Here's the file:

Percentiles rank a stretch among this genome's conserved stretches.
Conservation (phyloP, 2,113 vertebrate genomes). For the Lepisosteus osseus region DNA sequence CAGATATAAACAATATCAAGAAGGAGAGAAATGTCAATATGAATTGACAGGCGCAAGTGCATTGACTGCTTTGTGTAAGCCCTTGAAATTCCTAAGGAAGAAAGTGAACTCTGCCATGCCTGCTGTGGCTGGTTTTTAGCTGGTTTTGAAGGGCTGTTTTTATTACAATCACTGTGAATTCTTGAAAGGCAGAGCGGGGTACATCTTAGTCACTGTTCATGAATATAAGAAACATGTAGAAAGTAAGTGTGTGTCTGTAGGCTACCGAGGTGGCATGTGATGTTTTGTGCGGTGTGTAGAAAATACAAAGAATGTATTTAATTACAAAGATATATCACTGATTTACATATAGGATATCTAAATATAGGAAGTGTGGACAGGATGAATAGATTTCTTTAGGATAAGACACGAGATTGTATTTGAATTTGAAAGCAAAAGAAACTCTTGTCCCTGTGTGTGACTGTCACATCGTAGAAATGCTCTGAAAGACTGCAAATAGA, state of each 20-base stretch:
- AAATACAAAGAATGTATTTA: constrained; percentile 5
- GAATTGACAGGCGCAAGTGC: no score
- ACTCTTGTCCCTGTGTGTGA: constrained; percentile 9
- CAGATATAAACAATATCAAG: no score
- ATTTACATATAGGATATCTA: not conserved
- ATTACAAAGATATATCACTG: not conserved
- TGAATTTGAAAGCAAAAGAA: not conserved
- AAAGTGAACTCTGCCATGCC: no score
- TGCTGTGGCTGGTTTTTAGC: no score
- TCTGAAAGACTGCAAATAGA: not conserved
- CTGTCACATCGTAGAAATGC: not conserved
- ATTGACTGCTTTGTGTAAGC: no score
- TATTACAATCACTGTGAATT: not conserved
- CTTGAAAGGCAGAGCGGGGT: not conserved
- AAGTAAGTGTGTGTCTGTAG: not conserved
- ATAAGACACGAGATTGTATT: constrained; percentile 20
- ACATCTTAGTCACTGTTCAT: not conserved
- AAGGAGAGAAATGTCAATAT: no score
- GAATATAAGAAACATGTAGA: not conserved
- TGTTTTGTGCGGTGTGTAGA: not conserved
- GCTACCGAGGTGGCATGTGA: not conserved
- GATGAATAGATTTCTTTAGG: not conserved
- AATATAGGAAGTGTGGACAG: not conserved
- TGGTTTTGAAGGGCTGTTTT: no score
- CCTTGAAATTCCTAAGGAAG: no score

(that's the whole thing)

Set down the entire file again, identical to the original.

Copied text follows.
Percentiles rank a stretch among this genome's conserved stretches.
Conservation (phyloP, 2,113 vertebrate genomes). For the Lepisosteus osseus region DNA sequence CAGATATAAACAATATCAAGAAGGAGAGAAATGTCAATATGAATTGACAGGCGCAAGTGCATTGACTGCTTTGTGTAAGCCCTTGAAATTCCTAAGGAAGAAAGTGAACTCTGCCATGCCTGCTGTGGCTGGTTTTTAGCTGGTTTTGAAGGGCTGTTTTTATTACAATCACTGTGAATTCTTGAAAGGCAGAGCGGGGTACATCTTAGTCACTGTTCATGAATATAAGAAACATGTAGAAAGTAAGTGTGTGTCTGTAGGCTACCGAGGTGGCATGTGATGTTTTGTGCGGTGTGTAGAAAATACAAAGAATGTATTTAATTACAAAGATATATCACTGATTTACATATAGGATATCTAAATATAGGAAGTGTGGACAGGATGAATAGATTTCTTTAGGATAAGACACGAGATTGTATTTGAATTTGAAAGCAAAAGAAACTCTTGTCCCTGTGTGTGACTGTCACATCGTAGAAATGCTCTGAAAGACTGCAAATAGA, state of each 20-base stretch:
- AAATACAAAGAATGTATTTA: constrained; percentile 5
- GAATTGACAGGCGCAAGTGC: no score
- ACTCTTGTCCCTGTGTGTGA: constrained; percentile 9
- CAGATATAAACAATATCAAG: no score
- ATTTACATATAGGATATCTA: not conserved
- ATTACAAAGATATATCACTG: not conserved
- TGAATTTGAAAGCAAAAGAA: not conserved
- AAAGTGAACTCTGCCATGCC: no score
- TGCTGTGGCTGGTTTTTAGC: no score
- TCTGAAAGACTGCAAATAGA: not conserved
- CTGTCACATCGTAGAAATGC: not conserved
- ATTGACTGCTTTGTGTAAGC: no score
- TATTACAATCACTGTGAATT: not conserved
- CTTGAAAGGCAGAGCGGGGT: not conserved
- AAGTAAGTGTGTGTCTGTAG: not conserved
- ATAAGACACGAGATTGTATT: constrained; percentile 20
- ACATCTTAGTCACTGTTCAT: not conserved
- AAGGAGAGAAATGTCAATAT: no score
- GAATATAAGAAACATGTAGA: not conserved
- TGTTTTGTGCGGTGTGTAGA: not conserved
- GCTACCGAGGTGGCATGTGA: not conserved
- GATGAATAGATTTCTTTAGG: not conserved
- AATATAGGAAGTGTGGACAG: not conserved
- TGGTTTTGAAGGGCTGTTTT: no score
- CCTTGAAATTCCTAAGGAAG: no score